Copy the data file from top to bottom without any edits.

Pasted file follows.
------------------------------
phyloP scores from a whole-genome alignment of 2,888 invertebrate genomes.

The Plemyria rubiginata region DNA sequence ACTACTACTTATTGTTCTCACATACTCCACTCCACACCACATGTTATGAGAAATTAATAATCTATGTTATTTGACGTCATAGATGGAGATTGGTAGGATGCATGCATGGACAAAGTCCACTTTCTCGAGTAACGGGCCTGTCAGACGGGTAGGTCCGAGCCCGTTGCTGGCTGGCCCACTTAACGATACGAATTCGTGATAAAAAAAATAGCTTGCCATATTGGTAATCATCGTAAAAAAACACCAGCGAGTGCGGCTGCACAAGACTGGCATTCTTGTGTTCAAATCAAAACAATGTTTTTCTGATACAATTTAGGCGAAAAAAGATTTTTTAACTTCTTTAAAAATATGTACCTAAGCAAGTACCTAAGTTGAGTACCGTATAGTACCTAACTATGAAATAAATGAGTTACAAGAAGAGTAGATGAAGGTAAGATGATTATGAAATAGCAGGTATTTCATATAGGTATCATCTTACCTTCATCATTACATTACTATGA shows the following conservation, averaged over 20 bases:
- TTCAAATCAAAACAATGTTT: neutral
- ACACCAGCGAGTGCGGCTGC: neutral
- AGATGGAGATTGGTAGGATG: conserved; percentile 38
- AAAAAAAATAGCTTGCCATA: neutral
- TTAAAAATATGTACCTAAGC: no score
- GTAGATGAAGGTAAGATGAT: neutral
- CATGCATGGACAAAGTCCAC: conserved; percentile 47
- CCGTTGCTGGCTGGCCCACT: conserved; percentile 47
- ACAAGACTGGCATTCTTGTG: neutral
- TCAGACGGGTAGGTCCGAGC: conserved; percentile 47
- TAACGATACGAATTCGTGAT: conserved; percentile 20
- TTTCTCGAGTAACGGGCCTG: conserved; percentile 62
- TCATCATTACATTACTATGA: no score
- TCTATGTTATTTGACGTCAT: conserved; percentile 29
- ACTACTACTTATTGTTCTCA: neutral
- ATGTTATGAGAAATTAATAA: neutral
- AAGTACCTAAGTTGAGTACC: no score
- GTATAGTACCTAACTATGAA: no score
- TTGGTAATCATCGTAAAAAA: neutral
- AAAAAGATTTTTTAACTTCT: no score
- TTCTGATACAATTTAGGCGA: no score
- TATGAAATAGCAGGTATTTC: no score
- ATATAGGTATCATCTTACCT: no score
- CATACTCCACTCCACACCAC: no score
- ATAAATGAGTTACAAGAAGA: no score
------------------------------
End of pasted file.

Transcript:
phyloP scores from a whole-genome alignment of 2,888 invertebrate genomes.

The Plemyria rubiginata region DNA sequence ACTACTACTTATTGTTCTCACATACTCCACTCCACACCACATGTTATGAGAAATTAATAATCTATGTTATTTGACGTCATAGATGGAGATTGGTAGGATGCATGCATGGACAAAGTCCACTTTCTCGAGTAACGGGCCTGTCAGACGGGTAGGTCCGAGCCCGTTGCTGGCTGGCCCACTTAACGATACGAATTCGTGATAAAAAAAATAGCTTGCCATATTGGTAATCATCGTAAAAAAACACCAGCGAGTGCGGCTGCACAAGACTGGCATTCTTGTGTTCAAATCAAAACAATGTTTTTCTGATACAATTTAGGCGAAAAAAGATTTTTTAACTTCTTTAAAAATATGTACCTAAGCAAGTACCTAAGTTGAGTACCGTATAGTACCTAACTATGAAATAAATGAGTTACAAGAAGAGTAGATGAAGGTAAGATGATTATGAAATAGCAGGTATTTCATATAGGTATCATCTTACCTTCATCATTACATTACTATGA shows the following conservation, averaged over 20 bases:
- TTCAAATCAAAACAATGTTT: neutral
- ACACCAGCGAGTGCGGCTGC: neutral
- AGATGGAGATTGGTAGGATG: conserved; percentile 38
- AAAAAAAATAGCTTGCCATA: neutral
- TTAAAAATATGTACCTAAGC: no score
- GTAGATGAAGGTAAGATGAT: neutral
- CATGCATGGACAAAGTCCAC: conserved; percentile 47
- CCGTTGCTGGCTGGCCCACT: conserved; percentile 47
- ACAAGACTGGCATTCTTGTG: neutral
- TCAGACGGGTAGGTCCGAGC: conserved; percentile 47
- TAACGATACGAATTCGTGAT: conserved; percentile 20
- TTTCTCGAGTAACGGGCCTG: conserved; percentile 62
- TCATCATTACATTACTATGA: no score
- TCTATGTTATTTGACGTCAT: conserved; percentile 29
- ACTACTACTTATTGTTCTCA: neutral
- ATGTTATGAGAAATTAATAA: neutral
- AAGTACCTAAGTTGAGTACC: no score
- GTATAGTACCTAACTATGAA: no score
- TTGGTAATCATCGTAAAAAA: neutral
- AAAAAGATTTTTTAACTTCT: no score
- TTCTGATACAATTTAGGCGA: no score
- TATGAAATAGCAGGTATTTC: no score
- ATATAGGTATCATCTTACCT: no score
- CATACTCCACTCCACACCAC: no score
- ATAAATGAGTTACAAGAAGA: no score